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From A to B


Download links and information about From A to B by New Musik. This album was released in 1980 and it belongs to Rock, New Wave, Pop, Alternative genres. It contains 13 tracks with total duration of 53:06 minutes.

Artist: New Musik
Release date: 1980
Genre: Rock, New Wave, Pop, Alternative
Tracks: 13
Duration: 53:06
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No. Title Length
1. Straight Lines 5:12
2. Sanctuary 4:12
3. A Map of You 3:50
4. Science 3:20
5. On Islands 4:25
6. This World of Water 3:37
7. Living By Numbers 3:28
8. Dead Fish (Don't Swim Home) 5:24
9. Adventures 3:52
10. The Safe Side 3:09
11. Missing Persons 5:40
12. She's a Magazine 4:16
13. Sad Films 2:41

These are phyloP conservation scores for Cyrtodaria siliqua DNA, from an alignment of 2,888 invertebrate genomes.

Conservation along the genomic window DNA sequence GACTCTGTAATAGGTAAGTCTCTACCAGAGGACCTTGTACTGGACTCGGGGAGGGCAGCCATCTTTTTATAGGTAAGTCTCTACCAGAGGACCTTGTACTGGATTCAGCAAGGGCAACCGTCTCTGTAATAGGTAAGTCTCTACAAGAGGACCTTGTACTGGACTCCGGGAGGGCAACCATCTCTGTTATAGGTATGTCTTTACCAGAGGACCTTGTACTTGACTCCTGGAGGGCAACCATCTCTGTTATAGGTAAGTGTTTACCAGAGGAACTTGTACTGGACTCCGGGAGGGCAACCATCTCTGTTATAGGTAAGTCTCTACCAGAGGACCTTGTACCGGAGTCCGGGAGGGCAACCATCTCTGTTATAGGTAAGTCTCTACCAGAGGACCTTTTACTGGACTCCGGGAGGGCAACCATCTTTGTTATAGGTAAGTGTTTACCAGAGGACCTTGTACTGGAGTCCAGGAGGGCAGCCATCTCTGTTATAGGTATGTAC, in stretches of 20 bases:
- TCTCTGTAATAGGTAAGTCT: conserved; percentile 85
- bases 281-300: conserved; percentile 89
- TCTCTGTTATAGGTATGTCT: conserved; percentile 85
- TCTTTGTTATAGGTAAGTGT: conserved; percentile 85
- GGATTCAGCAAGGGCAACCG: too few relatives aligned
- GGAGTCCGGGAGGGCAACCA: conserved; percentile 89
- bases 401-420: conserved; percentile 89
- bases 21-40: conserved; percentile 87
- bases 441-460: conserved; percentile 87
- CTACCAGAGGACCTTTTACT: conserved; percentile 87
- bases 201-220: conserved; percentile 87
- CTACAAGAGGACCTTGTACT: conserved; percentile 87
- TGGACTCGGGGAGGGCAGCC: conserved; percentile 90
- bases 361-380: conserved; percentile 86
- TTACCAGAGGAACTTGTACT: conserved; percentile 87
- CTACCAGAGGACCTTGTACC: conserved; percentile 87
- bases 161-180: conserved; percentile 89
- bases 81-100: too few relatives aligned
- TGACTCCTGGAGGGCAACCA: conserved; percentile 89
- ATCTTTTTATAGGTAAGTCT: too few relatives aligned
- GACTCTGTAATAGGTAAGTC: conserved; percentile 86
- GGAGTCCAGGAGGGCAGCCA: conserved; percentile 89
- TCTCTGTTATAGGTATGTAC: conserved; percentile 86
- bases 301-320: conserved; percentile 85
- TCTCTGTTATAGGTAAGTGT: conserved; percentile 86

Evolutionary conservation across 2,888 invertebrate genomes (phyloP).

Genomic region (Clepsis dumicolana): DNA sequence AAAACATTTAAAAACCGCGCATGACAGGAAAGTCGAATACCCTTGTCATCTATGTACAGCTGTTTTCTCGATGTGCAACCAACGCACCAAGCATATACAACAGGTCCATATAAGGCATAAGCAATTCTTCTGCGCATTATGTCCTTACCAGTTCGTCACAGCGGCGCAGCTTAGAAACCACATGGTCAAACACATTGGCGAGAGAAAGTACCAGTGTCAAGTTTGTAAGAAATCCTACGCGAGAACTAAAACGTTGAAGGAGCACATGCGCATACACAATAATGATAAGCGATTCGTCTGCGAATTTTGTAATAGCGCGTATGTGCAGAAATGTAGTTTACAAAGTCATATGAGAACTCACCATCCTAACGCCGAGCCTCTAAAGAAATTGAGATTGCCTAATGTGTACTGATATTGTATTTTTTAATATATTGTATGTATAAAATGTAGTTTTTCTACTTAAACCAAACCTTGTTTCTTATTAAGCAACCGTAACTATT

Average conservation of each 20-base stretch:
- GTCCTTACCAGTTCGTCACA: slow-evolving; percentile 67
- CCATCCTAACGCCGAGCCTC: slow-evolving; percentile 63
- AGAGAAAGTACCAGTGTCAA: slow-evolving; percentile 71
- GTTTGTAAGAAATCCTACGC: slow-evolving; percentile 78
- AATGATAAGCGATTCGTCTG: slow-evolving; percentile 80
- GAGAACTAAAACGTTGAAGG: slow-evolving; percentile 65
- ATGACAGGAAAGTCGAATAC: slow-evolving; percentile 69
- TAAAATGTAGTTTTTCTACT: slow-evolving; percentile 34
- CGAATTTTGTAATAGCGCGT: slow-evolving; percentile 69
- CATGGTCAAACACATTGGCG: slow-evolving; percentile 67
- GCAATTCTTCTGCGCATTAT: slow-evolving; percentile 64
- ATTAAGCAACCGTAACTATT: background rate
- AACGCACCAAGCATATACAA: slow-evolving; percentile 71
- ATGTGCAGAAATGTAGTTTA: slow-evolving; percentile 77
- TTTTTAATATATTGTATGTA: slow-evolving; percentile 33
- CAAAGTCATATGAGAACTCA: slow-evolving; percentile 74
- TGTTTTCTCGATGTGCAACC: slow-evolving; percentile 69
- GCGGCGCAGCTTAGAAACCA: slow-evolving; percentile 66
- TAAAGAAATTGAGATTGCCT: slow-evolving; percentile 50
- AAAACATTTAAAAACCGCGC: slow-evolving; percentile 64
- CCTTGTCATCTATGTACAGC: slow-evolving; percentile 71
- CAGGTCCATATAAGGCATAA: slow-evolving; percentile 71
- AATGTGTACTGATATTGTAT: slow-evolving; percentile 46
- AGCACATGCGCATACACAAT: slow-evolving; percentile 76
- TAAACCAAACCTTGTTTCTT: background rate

New Musik's debut album, From A to B, is one of the best — and most influential — electronic LPs of the '80s. Its keyboards may sound dated, but there's a freshness to these charming, unpretentious songs that hasn't been spoiled by technological advances in computerized instrumentation. Many new wave revivalists have attempted to capture the nerdy vocals and quirky synthesized bleeps of From A to B and failed. This record is a product of its time, recorded when keyboards were viewed as eventually replacing guitar and bass as rock & roll tools. While many synth pop groups became mired in existential woe to show that they had emotions underneath the layers of Casio hiccups, New Musik is having a blast on From A to B. "With robot precision/We're gonna be doin' just fine," sings Tony Mansfield (guitars, keyboards, vocals) with geek sincerity on the exhilarating "Straight Lines." Like Kraftwerk, New Musik uses keyboards to create moods and not just to make feet move. However, From A to B is more accessible than any Kraftwerk album. The tracks on the LP are structured like traditional pop songs with choruses catchy enough for the Beatles, a band whom New Musik would cover later, on 1982's disappointing Warp. There are no love ditties, but tracks like the soaring "On Islands" generate warmth, and the group often utilizes acoustic strumming to prevent everything from seeming too mechanical. "Science" is nerdy sci-fi dance music years before Thomas Dolby. The CD reissue adds three bonus tracks — "Missing Persons," "She's a Magazine," and "Sad Films" — that make the album even more appealing. Somehow, the archaic synthesizers aren't embarrassing; instead, the years have preserved their coolness. [The '98 Netherlands release includes additional bonus material.]